Drake Steps Toward Trial in Lawsuit Over His Likeness Rights

The artist claims a publisher/management company used his photo and name on its website without permission or a license.
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Drake

Drake is one step closer to trial in a lawsuit over the unauthorized use of his name and likeness — and it could see the "Hotline Bling" artist put a price tag on exactly how much he thinks those rights are worth.

The estate of James Oscar Smith and publisher/management company Hebrew Hustle sued the artist and Cash Money Records in 2014, claiming his song "Pound Cake/Paris Morton Music 2" infringed on the 1982 spoken-word recording "Jimmy Smith Rap." Last May, Drake beat that claim on fair-use grounds.

Before an appeals court can evaluate that ruling, the artist's counterclaims against Hebrew Hustle and its founder, Stephen Hacker, take center stage — and Drake's suit is one step closer to trial after a New York federal judge Tuesday denied dueling motions for summary judgment. 

The singer's claims include false endorsement, violation of his publicity rights and unfair competition. The allegations arise from a photograph of Drake with Lil Wayne and Birdman that was posted to Hebrew Hustle's website and a reference to him in Hacker's online bio that said, “Stephen has played a heavy hand with his clients in the creation of hit songs for the likes of Eminem, Jay-Z, Kanye West, Lil Wayne, Drake, Nicki Minaj and others.” (That line has since been deleted.)

Drake says Hacker's clients never wrote or produced music for him, and the site didn't have his consent, a license or other permission to use his name and likeness.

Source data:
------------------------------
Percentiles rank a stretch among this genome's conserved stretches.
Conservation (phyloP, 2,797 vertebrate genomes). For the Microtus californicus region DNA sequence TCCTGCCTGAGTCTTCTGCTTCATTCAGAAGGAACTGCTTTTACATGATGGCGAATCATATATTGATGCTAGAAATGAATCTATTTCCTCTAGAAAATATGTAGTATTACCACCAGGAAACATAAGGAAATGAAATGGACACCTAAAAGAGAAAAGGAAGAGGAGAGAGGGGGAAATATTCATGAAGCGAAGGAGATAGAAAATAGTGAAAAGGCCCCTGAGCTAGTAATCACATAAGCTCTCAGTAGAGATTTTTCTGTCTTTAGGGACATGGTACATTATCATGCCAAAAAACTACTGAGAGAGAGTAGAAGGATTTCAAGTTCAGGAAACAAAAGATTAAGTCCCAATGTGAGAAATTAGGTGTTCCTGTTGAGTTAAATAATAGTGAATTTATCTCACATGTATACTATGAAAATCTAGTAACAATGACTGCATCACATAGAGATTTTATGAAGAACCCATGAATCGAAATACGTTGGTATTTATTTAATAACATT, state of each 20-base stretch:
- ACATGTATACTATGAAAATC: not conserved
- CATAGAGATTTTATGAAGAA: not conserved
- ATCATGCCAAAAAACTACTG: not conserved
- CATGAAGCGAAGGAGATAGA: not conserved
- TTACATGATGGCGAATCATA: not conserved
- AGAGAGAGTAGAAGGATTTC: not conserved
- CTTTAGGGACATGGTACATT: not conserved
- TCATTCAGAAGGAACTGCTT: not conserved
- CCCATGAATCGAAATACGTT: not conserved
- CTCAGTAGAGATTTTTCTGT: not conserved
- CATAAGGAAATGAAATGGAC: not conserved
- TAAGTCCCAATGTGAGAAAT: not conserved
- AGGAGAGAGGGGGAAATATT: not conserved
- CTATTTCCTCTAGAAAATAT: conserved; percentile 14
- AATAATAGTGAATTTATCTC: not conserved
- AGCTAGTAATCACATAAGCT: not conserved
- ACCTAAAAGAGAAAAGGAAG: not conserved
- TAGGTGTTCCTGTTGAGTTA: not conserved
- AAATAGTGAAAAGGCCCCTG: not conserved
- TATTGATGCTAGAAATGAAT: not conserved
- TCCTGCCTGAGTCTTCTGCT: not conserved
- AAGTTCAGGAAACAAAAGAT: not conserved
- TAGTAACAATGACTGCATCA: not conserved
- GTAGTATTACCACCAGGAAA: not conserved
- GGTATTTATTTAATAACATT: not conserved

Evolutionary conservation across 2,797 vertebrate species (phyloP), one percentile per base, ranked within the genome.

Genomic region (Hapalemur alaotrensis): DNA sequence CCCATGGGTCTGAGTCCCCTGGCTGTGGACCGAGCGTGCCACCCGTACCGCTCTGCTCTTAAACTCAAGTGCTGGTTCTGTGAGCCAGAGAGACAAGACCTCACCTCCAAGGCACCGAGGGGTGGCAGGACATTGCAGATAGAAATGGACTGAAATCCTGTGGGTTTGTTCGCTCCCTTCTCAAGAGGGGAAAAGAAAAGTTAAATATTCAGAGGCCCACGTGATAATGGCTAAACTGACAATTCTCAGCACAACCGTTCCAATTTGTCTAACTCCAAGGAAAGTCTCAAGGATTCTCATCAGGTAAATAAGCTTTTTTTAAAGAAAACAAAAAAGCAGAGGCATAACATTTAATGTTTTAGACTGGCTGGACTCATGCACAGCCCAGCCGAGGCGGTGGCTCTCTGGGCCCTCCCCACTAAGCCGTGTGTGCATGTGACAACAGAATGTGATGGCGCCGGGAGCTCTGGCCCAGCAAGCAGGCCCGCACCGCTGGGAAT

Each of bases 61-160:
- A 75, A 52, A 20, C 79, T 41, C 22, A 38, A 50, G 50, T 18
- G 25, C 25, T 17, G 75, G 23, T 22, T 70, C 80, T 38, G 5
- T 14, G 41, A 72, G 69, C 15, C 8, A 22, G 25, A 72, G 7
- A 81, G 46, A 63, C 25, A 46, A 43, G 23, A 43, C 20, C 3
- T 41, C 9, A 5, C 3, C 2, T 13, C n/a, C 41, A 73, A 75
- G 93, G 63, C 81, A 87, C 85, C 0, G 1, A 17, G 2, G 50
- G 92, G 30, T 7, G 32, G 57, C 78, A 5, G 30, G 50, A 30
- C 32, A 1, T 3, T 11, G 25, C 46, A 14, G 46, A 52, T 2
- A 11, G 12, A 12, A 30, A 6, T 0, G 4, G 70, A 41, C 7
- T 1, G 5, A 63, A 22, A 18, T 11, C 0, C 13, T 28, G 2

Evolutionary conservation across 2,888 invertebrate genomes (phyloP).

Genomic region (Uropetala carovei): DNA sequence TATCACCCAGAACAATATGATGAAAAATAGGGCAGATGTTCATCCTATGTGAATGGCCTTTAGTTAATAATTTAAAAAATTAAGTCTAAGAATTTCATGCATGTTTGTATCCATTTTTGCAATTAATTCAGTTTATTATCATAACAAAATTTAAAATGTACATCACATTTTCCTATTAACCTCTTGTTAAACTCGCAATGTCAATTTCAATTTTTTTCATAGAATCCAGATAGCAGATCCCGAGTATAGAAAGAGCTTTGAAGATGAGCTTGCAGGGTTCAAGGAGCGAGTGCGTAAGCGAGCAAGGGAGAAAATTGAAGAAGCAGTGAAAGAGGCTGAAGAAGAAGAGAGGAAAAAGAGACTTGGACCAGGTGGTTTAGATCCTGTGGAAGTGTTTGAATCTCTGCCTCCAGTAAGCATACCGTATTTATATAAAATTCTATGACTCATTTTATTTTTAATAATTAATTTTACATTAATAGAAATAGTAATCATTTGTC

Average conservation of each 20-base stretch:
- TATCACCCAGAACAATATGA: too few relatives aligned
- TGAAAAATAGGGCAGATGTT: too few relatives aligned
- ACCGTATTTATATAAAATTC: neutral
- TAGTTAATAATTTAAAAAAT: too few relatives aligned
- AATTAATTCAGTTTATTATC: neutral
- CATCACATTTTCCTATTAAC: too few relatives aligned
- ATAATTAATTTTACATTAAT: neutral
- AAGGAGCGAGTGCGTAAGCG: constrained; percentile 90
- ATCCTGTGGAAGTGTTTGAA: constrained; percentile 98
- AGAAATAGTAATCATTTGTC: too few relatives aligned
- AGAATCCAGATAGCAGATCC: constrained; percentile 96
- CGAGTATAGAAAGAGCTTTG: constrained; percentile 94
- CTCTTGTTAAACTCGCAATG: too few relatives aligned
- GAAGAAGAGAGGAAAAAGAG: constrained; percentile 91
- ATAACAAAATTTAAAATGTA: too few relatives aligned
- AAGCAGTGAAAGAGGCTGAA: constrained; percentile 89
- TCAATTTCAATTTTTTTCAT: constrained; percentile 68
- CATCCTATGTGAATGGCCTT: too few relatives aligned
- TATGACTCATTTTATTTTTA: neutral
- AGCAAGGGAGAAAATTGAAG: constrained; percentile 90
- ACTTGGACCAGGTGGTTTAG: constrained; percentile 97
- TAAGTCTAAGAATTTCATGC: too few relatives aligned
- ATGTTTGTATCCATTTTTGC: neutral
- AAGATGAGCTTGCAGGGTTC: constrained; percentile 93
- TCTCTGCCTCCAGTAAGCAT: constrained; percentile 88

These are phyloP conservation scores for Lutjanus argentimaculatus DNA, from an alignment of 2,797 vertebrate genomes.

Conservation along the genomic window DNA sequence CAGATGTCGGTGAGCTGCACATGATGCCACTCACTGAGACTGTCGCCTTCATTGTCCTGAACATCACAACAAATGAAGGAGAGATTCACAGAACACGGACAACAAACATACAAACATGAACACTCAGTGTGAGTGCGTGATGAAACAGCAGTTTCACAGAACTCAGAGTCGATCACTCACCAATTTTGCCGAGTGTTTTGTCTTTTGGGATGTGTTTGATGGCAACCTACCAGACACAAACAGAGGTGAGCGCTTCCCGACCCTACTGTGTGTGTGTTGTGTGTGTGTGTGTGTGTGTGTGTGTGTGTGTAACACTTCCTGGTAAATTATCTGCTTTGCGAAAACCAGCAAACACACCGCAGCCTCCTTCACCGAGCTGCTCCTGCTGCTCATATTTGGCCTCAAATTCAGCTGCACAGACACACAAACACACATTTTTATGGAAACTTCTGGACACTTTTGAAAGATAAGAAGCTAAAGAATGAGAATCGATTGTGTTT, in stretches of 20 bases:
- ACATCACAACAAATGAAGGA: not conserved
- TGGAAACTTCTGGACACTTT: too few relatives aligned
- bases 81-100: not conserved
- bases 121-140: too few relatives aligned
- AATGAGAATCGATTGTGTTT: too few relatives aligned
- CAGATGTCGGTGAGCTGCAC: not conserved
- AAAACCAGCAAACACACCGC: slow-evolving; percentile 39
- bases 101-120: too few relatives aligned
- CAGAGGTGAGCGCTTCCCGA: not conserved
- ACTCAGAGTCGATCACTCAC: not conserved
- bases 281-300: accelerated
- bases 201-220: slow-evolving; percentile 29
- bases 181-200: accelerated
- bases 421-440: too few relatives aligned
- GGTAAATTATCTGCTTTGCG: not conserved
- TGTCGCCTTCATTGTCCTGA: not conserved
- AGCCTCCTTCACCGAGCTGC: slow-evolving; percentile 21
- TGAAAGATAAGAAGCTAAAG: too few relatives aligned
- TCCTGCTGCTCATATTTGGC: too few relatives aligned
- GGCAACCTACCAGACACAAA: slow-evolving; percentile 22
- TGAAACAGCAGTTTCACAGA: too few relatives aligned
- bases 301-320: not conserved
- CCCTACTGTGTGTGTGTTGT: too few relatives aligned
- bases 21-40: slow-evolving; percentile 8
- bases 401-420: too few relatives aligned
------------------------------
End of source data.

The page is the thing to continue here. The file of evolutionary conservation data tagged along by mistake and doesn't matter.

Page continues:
The artist moved for summary judgment on his right of publicity claims, and the counterclaim defendants moved for summary judgment as to all of the claims. U.S. District Judge William H. Pauley III on Tuesday denied both motions. 

Hebrew Hustle and Hacker had argued that Drake's claims based on California law should fail because he didn't allege he's domiciled in the state. Pauley found that the artist's initial pleading that alleged residence rather than domicile is "much ado about nothing" because "four years of intervening discovery have corrected Drake's pleading error." Although, just because Pauley believes the artist pleaded that he's domiciled in the state doesn't mean Pauley's convinced the artist has established the fact. (More on that later.)

They also argued that Drake's federal false endorsement claim fails because Hacker's reference to the artist wasn't false or misleading and wouldn't confuse a consumer into thinking he endorsed Hebrew Hustle. Pauley finds the use of Drake's photo and the reference to Hacker playing a "heavy hand" in creating hits for him could lead website visitors to assume Drake endorsed the company and it's an issue best left to a jury. 

Both sides moved for summary judgment on the right of publicity claims. Pauley finds that Drake has clearly established defendants used his identity without consent, but that the question of whether they benefitted commercially should be answered by a jury.

Hebrew Hustle and Hacker had argued in a February filing that Drake shouldn't be allowed to provide any evidence related to the commercial value of his name and likeness because his answers to interrogatories implied he would only be seeking damages in the form of recovery of defendants' profits. 

Pauley didn't agree. "This motion is denied, as Drake never waived any category of damages," he writes. "In his Counterclaims, Drake asserted that he 'suffered injury and actual damages in an amount to be proven at trial.'"

Drake's motion for summary judgment also fails because Pauley isn't convinced he has proved California, not Toronto, is his home. He notes that the artist has refused to produce documents in discovery regarding his residences in the U.S. and Canada, as well as his driver's licenses and tax returns.

Read the full opinion below.

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